• September: Back to school

  • Most children are returning to school around this time, collect school supplies for children whose families cannot afford them. Your children’s school or school district may be holding a drive for this purpose as well as local retailers. Obtain a list of those items they are collecting and give your children an allowance to shop for items. To take it a step higher, have your children earn the money to purchase the supplies.

  • October: Fall clean-up

  • Use this month to help a neighbor or elderly family member to clean up and prepare her yard for the winter. Your family can help rake leaves, pull up a garden or help prepare a home for winter.

  • November: Share your bounty

  • This time of year provides an opportunity to reflect and give thanks for the blessings your family has received this past year. Part of giving thanks is sharing your bounty. Have a food drive to benefit your local food pantry. Our family has involved our neighborhood whenever we have collected food. We leave a note and bag on each door explaining what we're collecting and giving a date when to leave the food on the front porch. Many of our neighbors have expressed thanks for our involving them.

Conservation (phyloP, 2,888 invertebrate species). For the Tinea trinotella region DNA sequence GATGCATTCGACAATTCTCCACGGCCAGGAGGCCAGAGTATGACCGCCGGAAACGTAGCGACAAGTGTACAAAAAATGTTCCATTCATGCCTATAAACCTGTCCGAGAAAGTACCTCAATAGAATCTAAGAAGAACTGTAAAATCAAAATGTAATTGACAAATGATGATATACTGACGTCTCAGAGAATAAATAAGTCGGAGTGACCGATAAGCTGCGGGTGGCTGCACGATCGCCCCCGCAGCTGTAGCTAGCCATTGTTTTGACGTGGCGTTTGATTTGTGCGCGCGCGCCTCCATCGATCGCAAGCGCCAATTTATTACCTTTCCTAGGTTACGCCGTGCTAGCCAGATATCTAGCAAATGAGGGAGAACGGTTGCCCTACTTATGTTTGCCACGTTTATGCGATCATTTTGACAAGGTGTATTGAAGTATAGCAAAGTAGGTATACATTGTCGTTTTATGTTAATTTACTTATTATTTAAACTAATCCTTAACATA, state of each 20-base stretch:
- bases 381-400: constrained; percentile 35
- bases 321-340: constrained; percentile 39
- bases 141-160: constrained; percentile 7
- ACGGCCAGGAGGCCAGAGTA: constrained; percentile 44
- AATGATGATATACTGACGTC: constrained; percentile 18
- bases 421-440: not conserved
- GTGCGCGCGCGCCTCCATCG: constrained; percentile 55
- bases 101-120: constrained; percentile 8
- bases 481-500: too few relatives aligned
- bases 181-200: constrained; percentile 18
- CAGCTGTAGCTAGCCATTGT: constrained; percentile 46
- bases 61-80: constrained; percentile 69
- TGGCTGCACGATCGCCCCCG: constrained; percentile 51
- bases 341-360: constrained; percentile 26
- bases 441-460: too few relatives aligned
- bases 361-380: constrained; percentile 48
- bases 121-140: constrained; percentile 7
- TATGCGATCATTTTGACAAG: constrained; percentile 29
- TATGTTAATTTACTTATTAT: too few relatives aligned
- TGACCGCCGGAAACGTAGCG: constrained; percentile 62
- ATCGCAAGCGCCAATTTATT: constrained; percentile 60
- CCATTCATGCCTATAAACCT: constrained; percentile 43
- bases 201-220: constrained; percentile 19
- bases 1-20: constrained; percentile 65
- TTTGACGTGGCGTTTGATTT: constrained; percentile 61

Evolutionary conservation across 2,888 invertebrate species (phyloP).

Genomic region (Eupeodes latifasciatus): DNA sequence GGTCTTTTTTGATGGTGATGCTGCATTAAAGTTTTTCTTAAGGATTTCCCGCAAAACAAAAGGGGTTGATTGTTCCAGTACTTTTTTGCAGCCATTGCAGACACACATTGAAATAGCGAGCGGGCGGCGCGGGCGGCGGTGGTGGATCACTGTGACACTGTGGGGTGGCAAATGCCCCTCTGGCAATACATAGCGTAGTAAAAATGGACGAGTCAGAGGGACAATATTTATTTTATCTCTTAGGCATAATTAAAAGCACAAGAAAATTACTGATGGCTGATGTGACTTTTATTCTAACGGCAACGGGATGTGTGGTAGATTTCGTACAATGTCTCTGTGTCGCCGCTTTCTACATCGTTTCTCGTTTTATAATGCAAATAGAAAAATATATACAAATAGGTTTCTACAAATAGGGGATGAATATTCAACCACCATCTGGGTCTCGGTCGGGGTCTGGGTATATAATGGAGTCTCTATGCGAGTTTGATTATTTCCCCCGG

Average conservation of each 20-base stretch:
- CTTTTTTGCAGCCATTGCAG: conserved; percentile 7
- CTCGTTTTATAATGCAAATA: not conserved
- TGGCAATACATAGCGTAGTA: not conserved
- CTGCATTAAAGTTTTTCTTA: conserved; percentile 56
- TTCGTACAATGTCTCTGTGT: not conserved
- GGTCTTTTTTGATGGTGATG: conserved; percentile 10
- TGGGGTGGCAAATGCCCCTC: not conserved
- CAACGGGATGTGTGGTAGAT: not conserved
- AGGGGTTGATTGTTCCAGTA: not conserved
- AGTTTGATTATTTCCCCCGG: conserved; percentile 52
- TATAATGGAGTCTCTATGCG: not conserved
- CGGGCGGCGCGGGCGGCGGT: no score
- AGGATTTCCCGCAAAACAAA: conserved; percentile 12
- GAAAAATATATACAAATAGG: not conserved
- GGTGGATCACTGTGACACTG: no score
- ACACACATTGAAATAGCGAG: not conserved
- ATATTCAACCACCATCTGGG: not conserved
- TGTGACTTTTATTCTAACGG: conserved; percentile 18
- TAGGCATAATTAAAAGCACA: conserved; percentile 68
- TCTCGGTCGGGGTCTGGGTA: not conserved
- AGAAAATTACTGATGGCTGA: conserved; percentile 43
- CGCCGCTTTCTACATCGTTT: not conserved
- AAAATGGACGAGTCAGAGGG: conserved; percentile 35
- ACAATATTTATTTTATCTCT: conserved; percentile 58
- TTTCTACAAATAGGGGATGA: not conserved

• Advertisement
  • December: Secret Santa

  • Gift giving has become an integral part of the Christmas season. As a child I remember our family purchasing gifts for a family in need and secretly delivering them. It became one of my fondest memories of our Christmas celebration. We have tried to continue this tradition of giving within our own family. If you do not know of someone directly to help, contact the Salvation Army or find a local toy drive. Involve your children in the purchasing of gifts.

  • January: Baby, it’s cold outside

  • As winter settles in, there are many who do not have the items necessary to keep warm. As a family organize a Mitten Drive and collect mittens, gloves, hats and scarves. Arrange to leave donation boxes at your house of worship, children’s school or a local retailer. Be sure to get the word out as to what you are collecting. Choose an organization or group to help you distribute the items or find an area in your community where you can distribute them yourself.

  • February: Have a heart